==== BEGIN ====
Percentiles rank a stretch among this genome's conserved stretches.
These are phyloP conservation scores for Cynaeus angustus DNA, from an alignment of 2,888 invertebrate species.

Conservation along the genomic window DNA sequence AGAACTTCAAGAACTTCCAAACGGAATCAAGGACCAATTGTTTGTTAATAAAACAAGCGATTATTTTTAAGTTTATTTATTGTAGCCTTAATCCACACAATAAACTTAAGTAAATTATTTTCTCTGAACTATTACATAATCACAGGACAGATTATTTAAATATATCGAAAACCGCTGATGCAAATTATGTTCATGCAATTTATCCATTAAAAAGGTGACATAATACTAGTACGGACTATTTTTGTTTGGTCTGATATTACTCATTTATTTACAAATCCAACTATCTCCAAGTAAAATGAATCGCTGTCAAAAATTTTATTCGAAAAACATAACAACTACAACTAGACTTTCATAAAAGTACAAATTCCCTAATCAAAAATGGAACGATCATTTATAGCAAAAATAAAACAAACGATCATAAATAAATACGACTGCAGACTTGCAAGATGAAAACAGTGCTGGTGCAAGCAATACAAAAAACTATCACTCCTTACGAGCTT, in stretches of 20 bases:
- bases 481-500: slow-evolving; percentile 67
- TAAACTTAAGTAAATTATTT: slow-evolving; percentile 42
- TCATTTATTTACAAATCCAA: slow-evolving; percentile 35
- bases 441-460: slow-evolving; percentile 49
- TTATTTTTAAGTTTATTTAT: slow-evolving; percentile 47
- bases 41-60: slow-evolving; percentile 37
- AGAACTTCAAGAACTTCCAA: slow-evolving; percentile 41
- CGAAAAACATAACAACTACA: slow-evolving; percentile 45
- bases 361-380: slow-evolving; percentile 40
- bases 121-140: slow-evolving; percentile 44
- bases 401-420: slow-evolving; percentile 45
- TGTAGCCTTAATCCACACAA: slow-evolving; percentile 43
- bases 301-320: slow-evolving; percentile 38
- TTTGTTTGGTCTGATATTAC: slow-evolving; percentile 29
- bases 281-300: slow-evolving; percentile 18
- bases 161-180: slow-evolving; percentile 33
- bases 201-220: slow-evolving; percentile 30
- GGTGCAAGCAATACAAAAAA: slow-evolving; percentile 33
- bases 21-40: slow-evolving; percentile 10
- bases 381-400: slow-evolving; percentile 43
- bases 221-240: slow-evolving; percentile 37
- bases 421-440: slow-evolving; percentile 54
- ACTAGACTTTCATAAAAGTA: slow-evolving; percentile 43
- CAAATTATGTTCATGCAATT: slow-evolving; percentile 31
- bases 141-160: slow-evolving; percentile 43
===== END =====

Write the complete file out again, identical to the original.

Percentiles rank a stretch among this genome's conserved stretches.
These are phyloP conservation scores for Cynaeus angustus DNA, from an alignment of 2,888 invertebrate species.

Conservation along the genomic window DNA sequence AGAACTTCAAGAACTTCCAAACGGAATCAAGGACCAATTGTTTGTTAATAAAACAAGCGATTATTTTTAAGTTTATTTATTGTAGCCTTAATCCACACAATAAACTTAAGTAAATTATTTTCTCTGAACTATTACATAATCACAGGACAGATTATTTAAATATATCGAAAACCGCTGATGCAAATTATGTTCATGCAATTTATCCATTAAAAAGGTGACATAATACTAGTACGGACTATTTTTGTTTGGTCTGATATTACTCATTTATTTACAAATCCAACTATCTCCAAGTAAAATGAATCGCTGTCAAAAATTTTATTCGAAAAACATAACAACTACAACTAGACTTTCATAAAAGTACAAATTCCCTAATCAAAAATGGAACGATCATTTATAGCAAAAATAAAACAAACGATCATAAATAAATACGACTGCAGACTTGCAAGATGAAAACAGTGCTGGTGCAAGCAATACAAAAAACTATCACTCCTTACGAGCTT, in stretches of 20 bases:
- bases 481-500: slow-evolving; percentile 67
- TAAACTTAAGTAAATTATTT: slow-evolving; percentile 42
- TCATTTATTTACAAATCCAA: slow-evolving; percentile 35
- bases 441-460: slow-evolving; percentile 49
- TTATTTTTAAGTTTATTTAT: slow-evolving; percentile 47
- bases 41-60: slow-evolving; percentile 37
- AGAACTTCAAGAACTTCCAA: slow-evolving; percentile 41
- CGAAAAACATAACAACTACA: slow-evolving; percentile 45
- bases 361-380: slow-evolving; percentile 40
- bases 121-140: slow-evolving; percentile 44
- bases 401-420: slow-evolving; percentile 45
- TGTAGCCTTAATCCACACAA: slow-evolving; percentile 43
- bases 301-320: slow-evolving; percentile 38
- TTTGTTTGGTCTGATATTAC: slow-evolving; percentile 29
- bases 281-300: slow-evolving; percentile 18
- bases 161-180: slow-evolving; percentile 33
- bases 201-220: slow-evolving; percentile 30
- GGTGCAAGCAATACAAAAAA: slow-evolving; percentile 33
- bases 21-40: slow-evolving; percentile 10
- bases 381-400: slow-evolving; percentile 43
- bases 221-240: slow-evolving; percentile 37
- bases 421-440: slow-evolving; percentile 54
- ACTAGACTTTCATAAAAGTA: slow-evolving; percentile 43
- CAAATTATGTTCATGCAATT: slow-evolving; percentile 31
- bases 141-160: slow-evolving; percentile 43